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 Extraterrestrial primes (Posted on 2004-01-19)
An earthling with a superpower telescope observed a chalkboard on a distant planet. On it were some mathematical statements. After months of translating, he successfully translated all the words and digits. Unfortunately, due to the complexity of the language, he couldn’t figure out the exact number of ones in each number. All he knows is that they each have at least 2 ones and the first number (but not necessarily the second) has an even number of ones. Other than the ones, the only other digit is a single two. The following is the furthest he could translate it:

1…1 [with an even number of ones] is a prime number
1…12 is a prime number

Assuming both numbers use the same base number, prove that someone or something made a mistake.

 See The Solution Submitted by Tristan Rating: 3.4000 (5 votes)

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 re: It looks to me like ... | Comment 2 of 7 |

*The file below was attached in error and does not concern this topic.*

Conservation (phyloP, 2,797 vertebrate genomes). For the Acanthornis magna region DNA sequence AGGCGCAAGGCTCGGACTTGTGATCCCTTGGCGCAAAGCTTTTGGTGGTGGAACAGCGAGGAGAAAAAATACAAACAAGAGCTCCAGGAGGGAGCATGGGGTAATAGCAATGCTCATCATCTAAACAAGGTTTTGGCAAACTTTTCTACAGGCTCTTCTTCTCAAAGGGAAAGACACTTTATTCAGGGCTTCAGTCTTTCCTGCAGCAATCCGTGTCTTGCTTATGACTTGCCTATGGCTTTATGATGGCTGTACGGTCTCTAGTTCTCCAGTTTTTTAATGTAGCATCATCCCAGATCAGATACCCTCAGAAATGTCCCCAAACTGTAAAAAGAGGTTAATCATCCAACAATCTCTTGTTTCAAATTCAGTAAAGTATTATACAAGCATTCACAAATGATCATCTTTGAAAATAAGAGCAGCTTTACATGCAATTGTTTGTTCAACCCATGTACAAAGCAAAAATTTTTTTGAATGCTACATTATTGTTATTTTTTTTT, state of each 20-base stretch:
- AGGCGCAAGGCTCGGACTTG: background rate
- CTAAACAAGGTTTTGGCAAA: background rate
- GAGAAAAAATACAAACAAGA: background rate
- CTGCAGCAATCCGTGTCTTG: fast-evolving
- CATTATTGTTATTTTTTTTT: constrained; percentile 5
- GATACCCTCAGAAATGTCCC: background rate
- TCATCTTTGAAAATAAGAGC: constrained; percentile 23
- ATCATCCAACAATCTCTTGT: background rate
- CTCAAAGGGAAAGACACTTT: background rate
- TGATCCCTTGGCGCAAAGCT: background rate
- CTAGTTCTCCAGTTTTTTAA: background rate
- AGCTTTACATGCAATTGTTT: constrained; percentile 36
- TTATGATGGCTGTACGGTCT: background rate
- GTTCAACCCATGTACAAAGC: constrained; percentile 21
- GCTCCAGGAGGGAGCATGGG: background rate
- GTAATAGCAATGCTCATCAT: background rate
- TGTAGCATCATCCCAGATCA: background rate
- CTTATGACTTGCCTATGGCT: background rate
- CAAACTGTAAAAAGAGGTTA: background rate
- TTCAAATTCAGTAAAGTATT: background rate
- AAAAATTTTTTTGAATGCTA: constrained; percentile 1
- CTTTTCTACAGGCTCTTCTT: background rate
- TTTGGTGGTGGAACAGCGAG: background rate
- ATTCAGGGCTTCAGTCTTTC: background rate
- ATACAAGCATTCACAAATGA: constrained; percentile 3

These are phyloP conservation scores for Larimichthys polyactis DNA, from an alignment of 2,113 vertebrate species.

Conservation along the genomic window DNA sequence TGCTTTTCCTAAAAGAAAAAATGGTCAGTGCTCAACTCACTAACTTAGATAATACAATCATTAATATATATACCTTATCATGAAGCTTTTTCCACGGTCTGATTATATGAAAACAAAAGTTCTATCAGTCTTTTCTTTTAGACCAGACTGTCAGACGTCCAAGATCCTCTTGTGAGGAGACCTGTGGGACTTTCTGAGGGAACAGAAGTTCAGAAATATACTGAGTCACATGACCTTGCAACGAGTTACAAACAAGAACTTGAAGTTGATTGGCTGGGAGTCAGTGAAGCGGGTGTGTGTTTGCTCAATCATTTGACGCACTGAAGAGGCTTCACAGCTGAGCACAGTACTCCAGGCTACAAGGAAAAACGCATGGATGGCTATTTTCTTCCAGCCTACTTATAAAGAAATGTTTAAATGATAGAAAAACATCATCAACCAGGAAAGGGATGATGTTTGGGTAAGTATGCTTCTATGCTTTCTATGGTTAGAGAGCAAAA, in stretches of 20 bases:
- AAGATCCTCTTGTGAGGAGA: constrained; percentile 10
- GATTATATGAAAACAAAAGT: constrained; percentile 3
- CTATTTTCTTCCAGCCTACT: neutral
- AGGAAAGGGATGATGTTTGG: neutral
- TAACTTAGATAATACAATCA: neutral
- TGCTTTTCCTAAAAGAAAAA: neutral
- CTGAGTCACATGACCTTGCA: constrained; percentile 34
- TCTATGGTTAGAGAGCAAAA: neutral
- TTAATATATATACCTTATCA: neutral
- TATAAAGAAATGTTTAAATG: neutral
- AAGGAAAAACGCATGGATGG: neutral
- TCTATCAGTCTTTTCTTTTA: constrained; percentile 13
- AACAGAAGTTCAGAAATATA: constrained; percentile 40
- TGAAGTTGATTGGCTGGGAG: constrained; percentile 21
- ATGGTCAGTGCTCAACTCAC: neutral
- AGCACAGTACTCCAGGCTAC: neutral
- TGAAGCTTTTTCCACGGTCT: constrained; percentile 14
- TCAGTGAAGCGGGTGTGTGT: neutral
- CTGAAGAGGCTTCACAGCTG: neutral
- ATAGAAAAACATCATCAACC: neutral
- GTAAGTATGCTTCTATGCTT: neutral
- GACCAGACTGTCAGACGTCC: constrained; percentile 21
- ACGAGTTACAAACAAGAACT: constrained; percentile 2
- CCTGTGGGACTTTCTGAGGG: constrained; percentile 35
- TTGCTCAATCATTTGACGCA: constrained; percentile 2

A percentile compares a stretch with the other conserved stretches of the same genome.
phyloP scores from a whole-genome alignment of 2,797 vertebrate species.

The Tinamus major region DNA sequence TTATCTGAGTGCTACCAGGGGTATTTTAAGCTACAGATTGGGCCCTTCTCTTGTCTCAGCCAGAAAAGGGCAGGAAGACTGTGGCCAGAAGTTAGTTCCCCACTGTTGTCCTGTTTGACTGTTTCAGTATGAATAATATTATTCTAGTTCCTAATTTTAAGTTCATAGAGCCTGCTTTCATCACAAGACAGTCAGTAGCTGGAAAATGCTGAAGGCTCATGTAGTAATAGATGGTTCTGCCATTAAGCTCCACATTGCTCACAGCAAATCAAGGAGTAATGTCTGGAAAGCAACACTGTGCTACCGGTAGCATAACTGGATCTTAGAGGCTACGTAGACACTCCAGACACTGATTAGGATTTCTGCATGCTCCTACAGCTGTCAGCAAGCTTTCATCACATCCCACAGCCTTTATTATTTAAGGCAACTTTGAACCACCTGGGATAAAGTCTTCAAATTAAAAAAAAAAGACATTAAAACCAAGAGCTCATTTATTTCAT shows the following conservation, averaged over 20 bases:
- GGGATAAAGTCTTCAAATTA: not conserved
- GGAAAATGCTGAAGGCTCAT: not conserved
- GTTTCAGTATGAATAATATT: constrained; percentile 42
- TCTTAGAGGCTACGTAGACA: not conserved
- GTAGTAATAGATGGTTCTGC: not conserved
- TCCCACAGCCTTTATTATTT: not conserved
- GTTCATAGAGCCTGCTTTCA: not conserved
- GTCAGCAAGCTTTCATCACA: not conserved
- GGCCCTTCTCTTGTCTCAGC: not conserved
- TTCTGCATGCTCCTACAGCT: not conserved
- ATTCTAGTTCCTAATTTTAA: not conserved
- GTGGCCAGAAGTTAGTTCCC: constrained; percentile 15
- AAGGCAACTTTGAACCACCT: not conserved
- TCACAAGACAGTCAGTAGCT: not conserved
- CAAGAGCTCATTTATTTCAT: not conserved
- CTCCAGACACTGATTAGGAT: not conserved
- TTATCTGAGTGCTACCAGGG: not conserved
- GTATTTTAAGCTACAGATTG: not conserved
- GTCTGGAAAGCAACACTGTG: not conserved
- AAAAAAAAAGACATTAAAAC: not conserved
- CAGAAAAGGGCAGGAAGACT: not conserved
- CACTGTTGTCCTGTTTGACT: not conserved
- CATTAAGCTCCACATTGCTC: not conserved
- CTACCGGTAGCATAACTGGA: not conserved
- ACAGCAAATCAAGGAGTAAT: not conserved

(In reply to It looks to me like ... by Richard)

The first number is never prime. As long as it's written in at least base 3, it's divisible by 101010101... times 11;

For example, if it was base 5, it would be (6*1)+(6*25)+(6*625)... in base 10.

The second number would be represented by (11*10)+2, and since the first number is 1 more than the second, one of them must be divisible by two. Even times odd plus even is still even and divisible by 2 so it's not prime either.

For example, 112 in base 5 is (6*5)+2, or 32, in base 6 it's (7*6)+2 or 44.
 Posted by Gamer on 2004-01-19 14:08:48

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